Happy International Workers’ Day, comrades!
How productive are you and your co-workers now that everyone has gone to work-from-home?
In my small survey of for-profit enterprises that are still up and running, but dispersed, popular answers are in the 75-80 percent range. (Massachusetts public schools, however, are down closer to 10 percent.)
One manager at a “Big Tech” firm said that he expected productivity to fall as new projects were undertaken, but that 75-80 percent was a good number for the current work. He’s in Silicon Valley where hardly anyone has children. A manager at a “Big Tech” coding plantation here in Cambridge, also said that her team was at 80 percent. “Really?” I asked. “What about the people with children.” Her response: “Oh, they’re useless.”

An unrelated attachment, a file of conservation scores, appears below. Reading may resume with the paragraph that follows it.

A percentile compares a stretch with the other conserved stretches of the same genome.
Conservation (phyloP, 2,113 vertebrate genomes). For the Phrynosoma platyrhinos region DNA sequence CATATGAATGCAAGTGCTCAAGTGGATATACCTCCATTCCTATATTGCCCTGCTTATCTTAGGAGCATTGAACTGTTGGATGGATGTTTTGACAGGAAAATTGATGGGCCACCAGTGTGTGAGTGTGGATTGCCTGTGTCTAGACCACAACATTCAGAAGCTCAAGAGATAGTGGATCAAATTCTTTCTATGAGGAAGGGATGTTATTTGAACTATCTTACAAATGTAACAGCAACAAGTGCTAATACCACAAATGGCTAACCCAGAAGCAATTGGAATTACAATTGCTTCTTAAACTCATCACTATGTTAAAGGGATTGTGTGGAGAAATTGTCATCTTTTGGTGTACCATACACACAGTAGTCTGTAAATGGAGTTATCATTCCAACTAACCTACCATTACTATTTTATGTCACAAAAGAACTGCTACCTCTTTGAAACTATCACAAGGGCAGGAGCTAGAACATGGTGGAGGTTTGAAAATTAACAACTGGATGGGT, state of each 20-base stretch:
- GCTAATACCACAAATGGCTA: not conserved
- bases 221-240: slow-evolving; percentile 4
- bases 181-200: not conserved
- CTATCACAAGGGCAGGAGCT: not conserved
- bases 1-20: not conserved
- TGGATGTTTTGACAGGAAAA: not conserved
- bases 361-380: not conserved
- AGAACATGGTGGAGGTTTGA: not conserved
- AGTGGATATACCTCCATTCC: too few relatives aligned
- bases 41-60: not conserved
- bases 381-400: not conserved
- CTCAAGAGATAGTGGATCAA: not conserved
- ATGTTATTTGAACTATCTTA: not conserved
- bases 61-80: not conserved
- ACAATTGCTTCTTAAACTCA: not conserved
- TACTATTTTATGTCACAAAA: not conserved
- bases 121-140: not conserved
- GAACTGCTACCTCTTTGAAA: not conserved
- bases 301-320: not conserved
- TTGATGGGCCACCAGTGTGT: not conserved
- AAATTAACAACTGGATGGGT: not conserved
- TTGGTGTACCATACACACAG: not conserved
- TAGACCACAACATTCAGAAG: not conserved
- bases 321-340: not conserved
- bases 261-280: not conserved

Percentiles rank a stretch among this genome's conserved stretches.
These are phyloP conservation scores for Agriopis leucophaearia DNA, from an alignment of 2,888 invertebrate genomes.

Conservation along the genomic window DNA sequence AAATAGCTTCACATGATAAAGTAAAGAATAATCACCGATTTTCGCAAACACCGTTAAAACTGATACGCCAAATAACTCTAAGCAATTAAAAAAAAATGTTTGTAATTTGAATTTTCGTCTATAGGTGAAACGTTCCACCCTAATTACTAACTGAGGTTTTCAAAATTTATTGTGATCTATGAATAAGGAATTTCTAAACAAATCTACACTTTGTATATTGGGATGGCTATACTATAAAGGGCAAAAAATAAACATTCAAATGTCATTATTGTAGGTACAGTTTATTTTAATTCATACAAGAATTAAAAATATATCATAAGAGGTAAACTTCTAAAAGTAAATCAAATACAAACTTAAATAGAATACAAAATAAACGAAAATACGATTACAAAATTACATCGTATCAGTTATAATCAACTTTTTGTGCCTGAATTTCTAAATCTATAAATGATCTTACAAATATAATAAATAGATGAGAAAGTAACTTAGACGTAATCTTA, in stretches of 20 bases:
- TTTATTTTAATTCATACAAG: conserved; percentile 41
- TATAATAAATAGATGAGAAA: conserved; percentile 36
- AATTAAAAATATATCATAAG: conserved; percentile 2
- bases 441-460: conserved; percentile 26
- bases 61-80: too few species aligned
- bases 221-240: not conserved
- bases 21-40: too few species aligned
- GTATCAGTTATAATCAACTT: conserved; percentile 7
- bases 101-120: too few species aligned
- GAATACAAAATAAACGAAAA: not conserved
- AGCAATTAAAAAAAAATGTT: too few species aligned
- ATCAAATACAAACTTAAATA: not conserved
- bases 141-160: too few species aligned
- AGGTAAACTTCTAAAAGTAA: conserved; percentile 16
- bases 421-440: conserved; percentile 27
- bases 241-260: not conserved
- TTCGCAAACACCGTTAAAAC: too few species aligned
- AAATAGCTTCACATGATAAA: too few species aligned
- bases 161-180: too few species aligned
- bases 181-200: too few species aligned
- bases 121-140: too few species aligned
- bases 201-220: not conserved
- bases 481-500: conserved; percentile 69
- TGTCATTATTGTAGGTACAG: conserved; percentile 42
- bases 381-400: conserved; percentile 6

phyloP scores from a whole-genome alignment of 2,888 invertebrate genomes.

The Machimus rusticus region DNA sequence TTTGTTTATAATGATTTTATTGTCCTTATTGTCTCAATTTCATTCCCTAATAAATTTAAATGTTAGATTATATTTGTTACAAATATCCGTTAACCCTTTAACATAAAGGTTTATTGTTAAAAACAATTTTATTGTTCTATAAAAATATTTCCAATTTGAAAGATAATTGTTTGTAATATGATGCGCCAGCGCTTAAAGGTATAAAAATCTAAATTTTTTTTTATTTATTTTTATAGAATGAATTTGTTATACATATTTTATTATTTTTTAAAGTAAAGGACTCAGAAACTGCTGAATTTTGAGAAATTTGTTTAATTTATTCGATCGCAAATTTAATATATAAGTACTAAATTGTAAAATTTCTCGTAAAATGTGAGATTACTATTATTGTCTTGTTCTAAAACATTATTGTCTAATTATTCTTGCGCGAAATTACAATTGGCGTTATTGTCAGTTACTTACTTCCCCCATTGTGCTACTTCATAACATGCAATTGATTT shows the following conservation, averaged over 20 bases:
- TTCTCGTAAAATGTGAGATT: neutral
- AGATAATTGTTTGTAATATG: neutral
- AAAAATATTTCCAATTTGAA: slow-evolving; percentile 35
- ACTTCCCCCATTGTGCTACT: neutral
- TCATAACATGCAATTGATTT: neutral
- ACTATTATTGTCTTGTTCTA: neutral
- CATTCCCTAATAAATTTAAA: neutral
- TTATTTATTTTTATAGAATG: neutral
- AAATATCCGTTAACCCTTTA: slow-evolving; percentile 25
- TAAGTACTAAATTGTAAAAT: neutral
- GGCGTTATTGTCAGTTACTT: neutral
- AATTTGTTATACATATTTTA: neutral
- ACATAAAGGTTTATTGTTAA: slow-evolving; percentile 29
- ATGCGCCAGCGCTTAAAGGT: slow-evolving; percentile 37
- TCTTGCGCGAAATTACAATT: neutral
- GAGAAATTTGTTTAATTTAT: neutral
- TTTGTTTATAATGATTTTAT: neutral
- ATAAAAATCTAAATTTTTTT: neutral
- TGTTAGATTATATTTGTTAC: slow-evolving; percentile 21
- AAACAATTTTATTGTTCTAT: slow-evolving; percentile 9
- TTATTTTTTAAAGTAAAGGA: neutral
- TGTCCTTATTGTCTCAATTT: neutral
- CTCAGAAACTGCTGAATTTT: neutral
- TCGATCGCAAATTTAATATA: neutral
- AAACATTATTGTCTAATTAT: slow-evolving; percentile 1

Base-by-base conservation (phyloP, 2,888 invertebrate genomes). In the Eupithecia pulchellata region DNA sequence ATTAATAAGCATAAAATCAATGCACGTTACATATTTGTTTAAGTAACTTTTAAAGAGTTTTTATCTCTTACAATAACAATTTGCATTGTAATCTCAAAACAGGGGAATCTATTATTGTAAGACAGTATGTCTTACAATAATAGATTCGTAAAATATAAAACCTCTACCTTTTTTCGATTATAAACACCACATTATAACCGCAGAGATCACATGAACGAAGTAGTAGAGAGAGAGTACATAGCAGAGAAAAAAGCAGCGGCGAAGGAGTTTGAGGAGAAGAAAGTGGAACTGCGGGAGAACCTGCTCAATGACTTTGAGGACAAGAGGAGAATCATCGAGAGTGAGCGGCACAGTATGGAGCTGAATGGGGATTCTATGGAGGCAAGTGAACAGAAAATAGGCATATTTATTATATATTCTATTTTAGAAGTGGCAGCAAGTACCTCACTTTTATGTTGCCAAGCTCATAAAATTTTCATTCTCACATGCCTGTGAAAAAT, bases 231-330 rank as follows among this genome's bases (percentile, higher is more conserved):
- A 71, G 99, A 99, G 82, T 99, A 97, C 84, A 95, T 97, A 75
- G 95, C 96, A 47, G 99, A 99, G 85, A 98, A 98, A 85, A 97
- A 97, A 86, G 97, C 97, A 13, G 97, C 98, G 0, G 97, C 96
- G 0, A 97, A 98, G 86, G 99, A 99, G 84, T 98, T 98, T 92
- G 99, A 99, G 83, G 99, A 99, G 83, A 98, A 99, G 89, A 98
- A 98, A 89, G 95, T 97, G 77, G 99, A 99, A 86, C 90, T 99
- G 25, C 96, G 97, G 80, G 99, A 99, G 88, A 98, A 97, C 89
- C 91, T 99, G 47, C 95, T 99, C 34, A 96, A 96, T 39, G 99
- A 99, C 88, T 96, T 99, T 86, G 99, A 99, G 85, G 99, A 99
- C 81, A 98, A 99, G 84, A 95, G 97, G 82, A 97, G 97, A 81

Readers: What are you experiencing? If companies can truly work at 80 percent without an (expensive) office, can this be boosted up to the point where office space can be cut out? And if remote work does become popular, why will people want to stay in high-tax high-cost mediocre-weather states such as Massachusetts, New York (#1 in overall state and local tax burden), and New Jersey? Why not sell the $1 million 2,000 square-foot house in MA and work from home in a $1 million 6,000 square-foot house in Texas or Florida, while paying nothing in state income tax?
- “Paul Graham: don’t hire anyone with children”
- Apple’s $5 billion HQ campus, about $400,000 per employee (even more than the $250,000/student cost of our town’s public school renovation), now empty/useless.